The test results were interesting. First, I saw only minor differences in SQL Server's performance between the SQL Server test and the corresponding test with constant Web and file-server workloads running. The SQL Server OLTP workload was hammering the LVS 4600 storage hard. Disk I/O queue lengths for the data LUN consistently exceeded 125, which indicated that I succeeded in making the disks a bottleneck in the test. Typically, a queue length that is more than two times the number of disks in the array (four disks in this case) identifies a bottleneck. The LVS 4600 was able to keep up with the predominantly sequential SQL Server log I/O, and the queue length consistently hovered around 1. Figures 2, 3, 4, 5 and 6 present the performance testing results. (For more detailed test results, see the Web-exclusive sidebar "Amdahl LVS 4600 Performance Test Results," http://www.win2000mag.com/articles, InstantDoc ID 8626.)

Data Backup
When you attach a tape library to the SAN, you can share a high-capacity backup device among several servers. Each server can access a SAN-based tape library as a local SCSI-attached device at the SAN's full speed. It therefore takes you less time to back up your data compared with the time data backup takes when you use traditional SCSI or LAN-based backup. Several backup software vendors, including Computer Associates (CA), Legato Systems, and VERITAS Software, provide SAN-specific support modules. (For vendor contact information, see "Data-Backup Software Vendors," page 139.)

Price
The LVS 4600's flexibility, scalability, and ease of management have a price. When you configure the system with two disk-drive cabinets; twenty 18.2GB disk drives; redundant fibre channel Availability Manager modules; and two 32-bit HBAs, your cost is $107,060. The price includes Amdahl's installation and a 12-month warranty for 24 * 7 2-hour response-time service. A 16-port, fully redundant ED-5000 Director fibre channel switch adds $141,000.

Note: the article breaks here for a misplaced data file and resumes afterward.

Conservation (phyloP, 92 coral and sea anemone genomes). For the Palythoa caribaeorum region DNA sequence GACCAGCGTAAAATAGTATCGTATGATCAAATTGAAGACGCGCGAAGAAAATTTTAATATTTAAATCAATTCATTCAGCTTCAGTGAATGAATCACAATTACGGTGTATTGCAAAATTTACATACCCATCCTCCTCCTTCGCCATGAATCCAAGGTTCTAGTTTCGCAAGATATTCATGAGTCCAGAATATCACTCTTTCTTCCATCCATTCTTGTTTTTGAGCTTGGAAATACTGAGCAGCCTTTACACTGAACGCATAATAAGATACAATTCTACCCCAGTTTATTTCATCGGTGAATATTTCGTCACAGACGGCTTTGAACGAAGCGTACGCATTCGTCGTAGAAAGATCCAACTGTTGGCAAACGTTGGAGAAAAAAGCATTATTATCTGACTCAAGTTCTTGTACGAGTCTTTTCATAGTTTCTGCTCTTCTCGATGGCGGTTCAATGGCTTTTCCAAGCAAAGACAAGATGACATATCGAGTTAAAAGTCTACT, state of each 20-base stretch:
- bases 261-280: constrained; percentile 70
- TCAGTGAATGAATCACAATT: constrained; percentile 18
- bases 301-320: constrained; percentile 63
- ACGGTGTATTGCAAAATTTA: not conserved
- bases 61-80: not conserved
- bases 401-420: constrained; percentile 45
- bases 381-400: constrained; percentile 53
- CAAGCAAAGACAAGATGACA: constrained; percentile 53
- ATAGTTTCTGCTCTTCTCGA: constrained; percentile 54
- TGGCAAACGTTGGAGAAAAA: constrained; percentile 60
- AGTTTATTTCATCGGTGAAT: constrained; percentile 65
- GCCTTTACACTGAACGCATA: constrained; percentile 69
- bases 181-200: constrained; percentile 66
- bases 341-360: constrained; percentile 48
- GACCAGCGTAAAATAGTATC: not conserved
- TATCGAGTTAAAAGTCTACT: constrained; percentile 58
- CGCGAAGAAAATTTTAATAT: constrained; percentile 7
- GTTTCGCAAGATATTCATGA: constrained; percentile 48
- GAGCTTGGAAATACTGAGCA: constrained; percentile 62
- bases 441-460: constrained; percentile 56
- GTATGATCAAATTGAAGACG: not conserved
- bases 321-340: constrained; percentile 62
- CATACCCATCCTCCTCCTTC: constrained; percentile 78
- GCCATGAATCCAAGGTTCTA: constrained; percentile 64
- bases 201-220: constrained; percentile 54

The LVS 4600 Solution
The LVS 4600 is an enterprise-class solution for managing large storage volumes and one that will meet the needs of storage-hungry e-commerce applications. The system includes 50 disk drives that communicate over five SCSI channels, 100MBps full-duplex transfer rates, and full data-path failover. The ED-5000 Director offers full fault tolerance, as many as 32 fibre channel ports, and easy manageability. Although Amdahl provides only limited support for the Emulex SCSI port driver for customers who implement multihost configurations on the LVS 4600, Amdahl representatives said that the company is addressing this limitation. Upgrades to Ultra 3 and Ultra 160 SCSI technologies would be welcome because they have faster data transfer rates and are technologies that vendors have implemented in other products (e.g., the new Adaptec SCSI controllers). If you're not using multihost configurations, I think you'll find the LVS 4600 a pleasure to work with.

Amdahl LVS 4600 Storage System
Contact: Amdahl * 408-746-6000
Web: http://www.amdahl.com
Price: $107,060, plus $141,000 for McDATA ED-5000 Enterprise Fibre Channel Director
Decision Summary:
Pros: Creates a scalable, manageable, and high-availability Storage Area Network solution that supports high storage volume and peak performance
Cons: Creates disadvantages for multihost configurations because the product provides full support for only the SCSI miniport driver